After heading south for the winter, we here at Caterpickles Central are cautiously migrating back north for our monthly public art fix. For the first spring installment of our ongoing series, The 50 States of Public Art, we visit Philadelphia, Pennsylvania, where an unconventional public art program is being used to give jobs to homeless residents looking for work.
The Work Now program in Philadelphia, Pennsylvania
Public Art Program: Work Now
Purpose: Provide a day’s labor and $50 to homeless residents searching for jobs in the area
Location: One of the SEPTA concourses in Philadelphia, Pennsylvania
Starting April 1, a new public art program will provide a steady stream of day jobs to some of the homeless residents of Philadelphia. The program, called Work Now, may at first glance seem similar to day labor programs in places like Lexington, Kentucky and Portland, Oregon. Those programs, aimed at clearing the streets of panhandlers, have homeless residents picking up trash, pulling weeds, and performing other types of manual labor.
Like those programs, Work Now won’t ask its workers to pass a drug test or present an ID. But unlike those programs, Philadelphia’s Work Now program will put its participants to work creating public art–specifically, painting a mural in the SEPTA concourse. Philadelphia’s program is also unique in that it employs trained peer specialists–people who have a history of serious mental illness or substance abuse–to provide encouragement and support to the day laborers employed by Work Now.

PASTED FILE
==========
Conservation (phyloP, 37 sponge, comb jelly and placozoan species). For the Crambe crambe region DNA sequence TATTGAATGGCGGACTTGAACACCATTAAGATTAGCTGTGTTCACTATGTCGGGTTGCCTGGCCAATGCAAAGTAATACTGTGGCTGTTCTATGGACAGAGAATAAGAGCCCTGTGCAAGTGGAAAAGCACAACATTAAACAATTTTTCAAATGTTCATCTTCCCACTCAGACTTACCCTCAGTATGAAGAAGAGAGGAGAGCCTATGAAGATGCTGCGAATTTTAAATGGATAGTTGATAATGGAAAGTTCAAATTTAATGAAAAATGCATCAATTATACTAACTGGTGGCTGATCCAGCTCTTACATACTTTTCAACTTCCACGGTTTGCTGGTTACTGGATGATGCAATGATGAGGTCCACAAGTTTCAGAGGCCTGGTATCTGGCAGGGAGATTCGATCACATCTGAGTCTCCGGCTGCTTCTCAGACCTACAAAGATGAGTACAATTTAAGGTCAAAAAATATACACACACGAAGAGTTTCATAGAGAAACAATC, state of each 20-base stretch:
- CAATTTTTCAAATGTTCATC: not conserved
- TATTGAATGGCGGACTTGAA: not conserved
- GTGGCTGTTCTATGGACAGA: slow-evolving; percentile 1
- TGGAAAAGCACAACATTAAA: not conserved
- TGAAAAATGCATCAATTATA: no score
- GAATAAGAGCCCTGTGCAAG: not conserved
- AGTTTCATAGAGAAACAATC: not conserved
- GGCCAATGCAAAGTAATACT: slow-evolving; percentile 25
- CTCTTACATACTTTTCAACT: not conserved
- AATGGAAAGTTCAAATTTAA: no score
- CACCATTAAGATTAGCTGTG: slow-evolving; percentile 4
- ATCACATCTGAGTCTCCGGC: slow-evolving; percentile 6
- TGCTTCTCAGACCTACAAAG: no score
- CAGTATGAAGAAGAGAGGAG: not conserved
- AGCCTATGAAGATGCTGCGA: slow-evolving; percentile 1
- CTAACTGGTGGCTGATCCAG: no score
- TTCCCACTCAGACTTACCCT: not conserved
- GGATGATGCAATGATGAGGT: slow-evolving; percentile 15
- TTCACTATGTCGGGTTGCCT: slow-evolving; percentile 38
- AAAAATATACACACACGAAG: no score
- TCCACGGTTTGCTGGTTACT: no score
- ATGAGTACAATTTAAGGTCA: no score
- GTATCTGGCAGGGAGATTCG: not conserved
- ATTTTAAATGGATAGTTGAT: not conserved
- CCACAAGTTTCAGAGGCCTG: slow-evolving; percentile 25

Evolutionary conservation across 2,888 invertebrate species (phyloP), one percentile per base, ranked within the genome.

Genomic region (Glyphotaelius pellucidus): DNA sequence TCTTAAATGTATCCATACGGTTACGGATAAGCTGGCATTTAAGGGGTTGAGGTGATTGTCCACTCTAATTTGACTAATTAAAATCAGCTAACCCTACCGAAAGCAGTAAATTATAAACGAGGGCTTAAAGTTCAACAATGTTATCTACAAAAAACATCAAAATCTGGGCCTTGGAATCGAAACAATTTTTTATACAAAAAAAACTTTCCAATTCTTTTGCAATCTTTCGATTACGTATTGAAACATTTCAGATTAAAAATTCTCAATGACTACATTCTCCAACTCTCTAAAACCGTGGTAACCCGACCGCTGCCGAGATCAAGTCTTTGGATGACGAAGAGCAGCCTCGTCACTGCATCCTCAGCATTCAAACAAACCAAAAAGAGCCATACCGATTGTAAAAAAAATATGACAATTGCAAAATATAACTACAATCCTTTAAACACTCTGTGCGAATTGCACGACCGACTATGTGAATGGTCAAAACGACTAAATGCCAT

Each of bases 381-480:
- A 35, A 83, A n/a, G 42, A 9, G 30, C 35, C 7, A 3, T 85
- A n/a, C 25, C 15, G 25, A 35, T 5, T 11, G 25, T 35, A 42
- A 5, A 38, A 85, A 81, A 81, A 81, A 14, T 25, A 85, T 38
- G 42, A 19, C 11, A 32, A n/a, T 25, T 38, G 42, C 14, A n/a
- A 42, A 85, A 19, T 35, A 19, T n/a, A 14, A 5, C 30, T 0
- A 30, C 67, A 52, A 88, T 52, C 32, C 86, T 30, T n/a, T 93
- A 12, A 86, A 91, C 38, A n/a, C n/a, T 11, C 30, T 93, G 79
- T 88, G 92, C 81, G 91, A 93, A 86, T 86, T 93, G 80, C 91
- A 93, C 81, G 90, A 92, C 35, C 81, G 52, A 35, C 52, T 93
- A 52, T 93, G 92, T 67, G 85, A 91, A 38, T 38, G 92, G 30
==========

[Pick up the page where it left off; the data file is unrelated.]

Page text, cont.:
Philadelphia’s program, which has been funded for two years of operations by a variety of private donors, will be run by Mural Arts Philadelphia and the nonprofit Mental Health Partnerships. The program will operate five days a week, and give 10 workers the opportunity to earn $50 a day painting the mural.
It seems really weird to post a public art story without a photo of some of the actual art produced by that program.
Because the mural associated with this program hasn’t been painted, or even started yet, there are no photos to post of it. But I wanted to give you a taste of the community mural scene in Philadelphia, so I found a photo of a different mural painted under the auspices of Mural Arts Philadelphia, although not as part of its Work Now program to use as the featured photo in this post.
Want to see Sanctuary for yourself?
Painted by James Burns in November 2016, Sanctuary is located at the corner of 13th and Chancellor Streets in Philadelphia’s Central City neighborhood.
- From panhandling to paycheck: How day labor can provide opportunity to Philly’s homeless (by Samantha Melamed, The Inquirer)
- Information page for Sanctuary at Mural Arts Philadelphia